How Is Your Simple Life Working Financially?
How do you manage to make your simple, deliberate life work financially? Or do you?
Is your life financially failing? Or is your life not all that simple?
I’ve had several requests recently to write more about my online used bookselling business. But there’s a reason I don’t write about it more.
It’s not doing very well.
Bookselling Is Only A Small Part Now
Until about a year ago, my bookselling business was my primary source of income. And things were going great. I sold mostly recent non-fiction books. I’ve never bothered with collectible or high-dollar items unless I stumbled onto something.
Inventory was easy to find when I started in the bookselling business. Local used bookstores always had excess inventory on clearance. Libraries routinely overbought and sold off excess at sales. I had to get up early for those sales, though, so I mostly avoided all but the closest ones. I’d often leave the largest local sales with a trunk full of books — and I’d frequently buy a box of books or more at local stores.
For a while, David and I went to Austin every six weeks or so and cleaned out their thrift stores and used bookstores, sometimes cramming full the trunk and backseat of our Camry.
In addition to being fairly lucrative, it was a lot of fun.
As inventory started to dry up from being over-scouted by an increasing number of sellers and from book publishers printing fewer excess copies of books, the Kindle and online textbooks came on the scene. Many people found themselves with less money. Business was bad — and I lost interest.
That left me with a failing business and no backup plan, although I had always known this would eventually happen. The book business is dependent on too many uncontrollable factors to be stable. My business that grossed a few thousand dollars a month for years now makes me only a fraction of what it once did.
I reacted to save myself, but I moved too slowly and without a clear focus.
I still don’t have a clear focus.
The New Normal
Before bookselling, I was a successful freelance journalist. Then, because I placed too many of my eggs in the basket of a publisher who eventually stopped paying his writers, I was also a failed freelancer.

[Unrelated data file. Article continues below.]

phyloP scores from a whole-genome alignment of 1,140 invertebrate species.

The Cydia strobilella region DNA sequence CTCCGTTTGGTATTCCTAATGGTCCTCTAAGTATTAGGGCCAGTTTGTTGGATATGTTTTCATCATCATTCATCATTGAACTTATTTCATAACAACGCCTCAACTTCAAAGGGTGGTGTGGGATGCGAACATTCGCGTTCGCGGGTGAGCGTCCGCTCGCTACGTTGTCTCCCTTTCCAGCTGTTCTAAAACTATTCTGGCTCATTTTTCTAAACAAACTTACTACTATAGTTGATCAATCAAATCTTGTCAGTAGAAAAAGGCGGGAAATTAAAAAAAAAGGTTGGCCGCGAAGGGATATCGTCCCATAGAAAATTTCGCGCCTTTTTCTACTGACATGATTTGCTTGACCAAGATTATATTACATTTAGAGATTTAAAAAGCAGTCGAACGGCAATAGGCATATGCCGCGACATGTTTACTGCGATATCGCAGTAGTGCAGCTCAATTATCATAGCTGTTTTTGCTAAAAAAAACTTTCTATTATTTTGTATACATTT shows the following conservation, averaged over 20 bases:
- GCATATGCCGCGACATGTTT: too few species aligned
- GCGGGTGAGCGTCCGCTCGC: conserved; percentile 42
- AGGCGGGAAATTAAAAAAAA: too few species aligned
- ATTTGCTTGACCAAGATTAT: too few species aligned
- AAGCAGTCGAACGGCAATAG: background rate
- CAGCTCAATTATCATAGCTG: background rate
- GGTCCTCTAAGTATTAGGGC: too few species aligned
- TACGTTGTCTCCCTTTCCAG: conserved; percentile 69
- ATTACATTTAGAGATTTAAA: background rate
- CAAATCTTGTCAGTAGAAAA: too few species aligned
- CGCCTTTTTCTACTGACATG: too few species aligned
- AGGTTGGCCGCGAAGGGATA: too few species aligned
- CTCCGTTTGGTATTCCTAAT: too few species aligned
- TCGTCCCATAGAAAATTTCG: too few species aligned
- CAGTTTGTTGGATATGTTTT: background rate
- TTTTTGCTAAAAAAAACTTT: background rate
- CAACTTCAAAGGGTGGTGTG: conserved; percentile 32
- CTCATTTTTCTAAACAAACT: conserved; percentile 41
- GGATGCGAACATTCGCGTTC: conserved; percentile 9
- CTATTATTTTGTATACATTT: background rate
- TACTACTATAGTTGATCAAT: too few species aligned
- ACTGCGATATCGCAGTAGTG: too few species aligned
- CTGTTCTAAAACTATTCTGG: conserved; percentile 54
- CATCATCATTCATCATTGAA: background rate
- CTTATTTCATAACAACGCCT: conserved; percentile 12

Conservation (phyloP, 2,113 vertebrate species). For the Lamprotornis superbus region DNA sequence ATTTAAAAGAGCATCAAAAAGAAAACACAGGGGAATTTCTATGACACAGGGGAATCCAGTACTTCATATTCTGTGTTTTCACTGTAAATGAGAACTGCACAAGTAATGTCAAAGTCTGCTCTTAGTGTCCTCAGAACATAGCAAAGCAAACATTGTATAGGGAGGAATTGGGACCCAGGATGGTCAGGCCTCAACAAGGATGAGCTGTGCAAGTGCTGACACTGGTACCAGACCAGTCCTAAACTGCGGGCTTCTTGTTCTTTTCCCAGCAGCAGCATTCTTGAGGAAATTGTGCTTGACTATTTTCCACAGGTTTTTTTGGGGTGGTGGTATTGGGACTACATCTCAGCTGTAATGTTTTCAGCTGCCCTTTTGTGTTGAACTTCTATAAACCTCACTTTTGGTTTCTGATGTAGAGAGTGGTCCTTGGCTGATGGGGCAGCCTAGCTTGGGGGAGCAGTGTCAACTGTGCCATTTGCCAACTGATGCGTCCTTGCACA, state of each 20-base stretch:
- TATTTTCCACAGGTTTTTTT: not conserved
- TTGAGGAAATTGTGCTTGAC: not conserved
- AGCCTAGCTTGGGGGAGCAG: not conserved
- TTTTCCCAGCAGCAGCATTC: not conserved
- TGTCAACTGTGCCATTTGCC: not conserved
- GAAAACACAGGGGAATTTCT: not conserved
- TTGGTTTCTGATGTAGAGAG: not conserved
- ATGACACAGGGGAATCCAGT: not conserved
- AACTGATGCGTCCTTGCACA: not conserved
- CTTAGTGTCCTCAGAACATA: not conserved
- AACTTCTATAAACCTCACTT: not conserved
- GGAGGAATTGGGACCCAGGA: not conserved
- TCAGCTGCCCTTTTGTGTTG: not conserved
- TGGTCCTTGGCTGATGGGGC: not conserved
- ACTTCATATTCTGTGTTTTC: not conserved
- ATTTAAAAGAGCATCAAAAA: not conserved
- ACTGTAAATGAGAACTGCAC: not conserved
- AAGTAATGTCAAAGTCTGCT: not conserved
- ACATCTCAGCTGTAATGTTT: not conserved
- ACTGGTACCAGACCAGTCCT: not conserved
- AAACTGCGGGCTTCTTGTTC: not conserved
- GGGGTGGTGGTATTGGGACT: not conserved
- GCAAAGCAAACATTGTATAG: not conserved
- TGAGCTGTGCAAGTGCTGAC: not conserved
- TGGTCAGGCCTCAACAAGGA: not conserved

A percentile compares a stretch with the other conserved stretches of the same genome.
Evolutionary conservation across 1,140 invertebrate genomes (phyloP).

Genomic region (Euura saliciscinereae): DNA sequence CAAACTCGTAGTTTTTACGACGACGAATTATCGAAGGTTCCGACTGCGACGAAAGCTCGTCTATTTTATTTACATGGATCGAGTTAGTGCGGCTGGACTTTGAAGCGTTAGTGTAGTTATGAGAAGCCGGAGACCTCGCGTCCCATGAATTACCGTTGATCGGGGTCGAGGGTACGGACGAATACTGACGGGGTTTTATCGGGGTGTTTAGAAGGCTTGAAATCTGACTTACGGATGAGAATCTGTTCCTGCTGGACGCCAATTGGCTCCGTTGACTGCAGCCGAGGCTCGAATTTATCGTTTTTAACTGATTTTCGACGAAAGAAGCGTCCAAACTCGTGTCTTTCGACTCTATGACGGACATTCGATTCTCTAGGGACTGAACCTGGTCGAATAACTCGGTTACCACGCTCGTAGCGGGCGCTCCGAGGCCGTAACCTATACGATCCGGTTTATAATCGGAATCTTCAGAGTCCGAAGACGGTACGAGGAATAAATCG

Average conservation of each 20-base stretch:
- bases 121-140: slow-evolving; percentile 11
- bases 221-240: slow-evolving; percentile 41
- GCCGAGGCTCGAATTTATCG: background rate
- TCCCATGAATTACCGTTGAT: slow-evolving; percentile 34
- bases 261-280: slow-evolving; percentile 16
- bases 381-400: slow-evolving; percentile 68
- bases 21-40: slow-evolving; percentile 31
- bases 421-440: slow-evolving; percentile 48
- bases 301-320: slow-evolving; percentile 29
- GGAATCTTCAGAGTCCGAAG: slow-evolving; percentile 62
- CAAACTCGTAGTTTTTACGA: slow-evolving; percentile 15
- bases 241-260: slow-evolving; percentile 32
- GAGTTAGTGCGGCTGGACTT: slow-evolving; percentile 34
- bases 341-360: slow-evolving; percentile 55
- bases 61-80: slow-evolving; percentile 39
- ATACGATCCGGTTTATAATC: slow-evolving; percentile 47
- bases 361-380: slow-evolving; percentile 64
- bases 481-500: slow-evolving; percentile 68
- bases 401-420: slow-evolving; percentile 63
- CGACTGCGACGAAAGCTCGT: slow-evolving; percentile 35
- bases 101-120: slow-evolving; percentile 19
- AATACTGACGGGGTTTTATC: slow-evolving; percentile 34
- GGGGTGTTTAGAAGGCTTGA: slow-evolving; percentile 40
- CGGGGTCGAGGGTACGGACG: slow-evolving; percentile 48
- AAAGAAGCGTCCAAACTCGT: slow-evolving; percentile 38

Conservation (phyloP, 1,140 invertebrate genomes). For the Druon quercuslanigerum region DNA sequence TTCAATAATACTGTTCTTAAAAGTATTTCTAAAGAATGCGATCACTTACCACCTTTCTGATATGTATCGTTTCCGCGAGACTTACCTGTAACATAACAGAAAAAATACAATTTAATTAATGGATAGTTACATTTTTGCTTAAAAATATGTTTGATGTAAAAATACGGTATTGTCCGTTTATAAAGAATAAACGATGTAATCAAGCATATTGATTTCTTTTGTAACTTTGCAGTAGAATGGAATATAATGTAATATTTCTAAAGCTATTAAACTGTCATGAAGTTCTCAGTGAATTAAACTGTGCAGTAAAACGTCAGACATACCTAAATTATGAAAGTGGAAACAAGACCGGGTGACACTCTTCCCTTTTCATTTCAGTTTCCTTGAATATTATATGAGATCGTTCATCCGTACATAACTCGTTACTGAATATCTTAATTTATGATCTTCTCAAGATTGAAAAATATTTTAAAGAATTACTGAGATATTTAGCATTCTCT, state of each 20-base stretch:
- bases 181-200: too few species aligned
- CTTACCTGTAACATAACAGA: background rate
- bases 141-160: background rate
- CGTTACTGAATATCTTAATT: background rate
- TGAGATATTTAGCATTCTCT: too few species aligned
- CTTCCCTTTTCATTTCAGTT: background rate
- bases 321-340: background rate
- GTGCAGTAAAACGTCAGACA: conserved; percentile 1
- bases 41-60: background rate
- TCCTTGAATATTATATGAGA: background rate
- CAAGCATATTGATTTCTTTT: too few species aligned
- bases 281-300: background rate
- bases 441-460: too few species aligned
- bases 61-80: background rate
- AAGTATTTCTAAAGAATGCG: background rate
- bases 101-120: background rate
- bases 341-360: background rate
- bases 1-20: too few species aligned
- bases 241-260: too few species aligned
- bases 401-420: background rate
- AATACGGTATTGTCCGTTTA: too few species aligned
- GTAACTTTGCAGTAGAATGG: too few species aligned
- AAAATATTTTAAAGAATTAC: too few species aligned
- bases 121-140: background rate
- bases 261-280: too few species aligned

It seems only fair to admit my failures since I’m bragging about my successes.
Now, I’ve relaunched my writing business and am positioning myself as an Internet content writer, but it would have been better if I had done this before my bookselling income dropped off so dramatically.
This blog is a crucial piece of my current life. Without it, I would never have developed the skills or confidence to write again, and it has helped me develop speed too.
The most important role this blog plays for me is community, however, and that is because of you. If you aren’t commenting on this blog and I don’t know your name, you’re doing us both a disservice by staying quiet. There are lots of great people who gather around here, and while I appreciate the silent throngs, I love the vocal minority.
You see, in addition to my financial situation, the other big flaw in my perfect — but still flawed — life is that my circle of input and influence is too small. I know too few opinionated people, and I reach too few people with what I say.
Today, my bookselling business provides me some income. And my writing business provides some income. But I’m missing a piece. One of my two existing businesses must expand or I must branch out again.
What About You?
So the reason I don’t talk much about my bookselling business these days is that it isn’t a success story. And it isn’t a flop. It’s poised and ready to fall or soar depending on my next actions.
My writing business is like that too.
So what about you? How are you managing?
Do you work eight hours a day? If so, you’re probably better off than I am financially. But I can no longer sell that much of my life. Every writing job I take and every book I purchase, list, store, reprice and eventually sell takes a little piece of my life. But I’m only selling little pieces. Selling big chunks seems like selling out, and I’ll never do that again.
Or do you manage the way I do — with whatever comes your way?
Part of my simple, deliberate life is enjoying every moment of my life, not selling off huge pieces of it.
Here’s one last thing: I’ve always been in a hurry. I don’t work slowly. I used to think I must be going to die early because I was rushing through life trying to get more done in a day than anyone else. But then I realized: I rush through work, not things I really enjoy. I like to get the junk of life over with so I can really live.
I don’t have as much money as my current lifestyle requires. Further simplifying my life will help, and so will trading a little more of my life for money. I’m willing to do both because I want do my part (quickly), then enjoy the ride.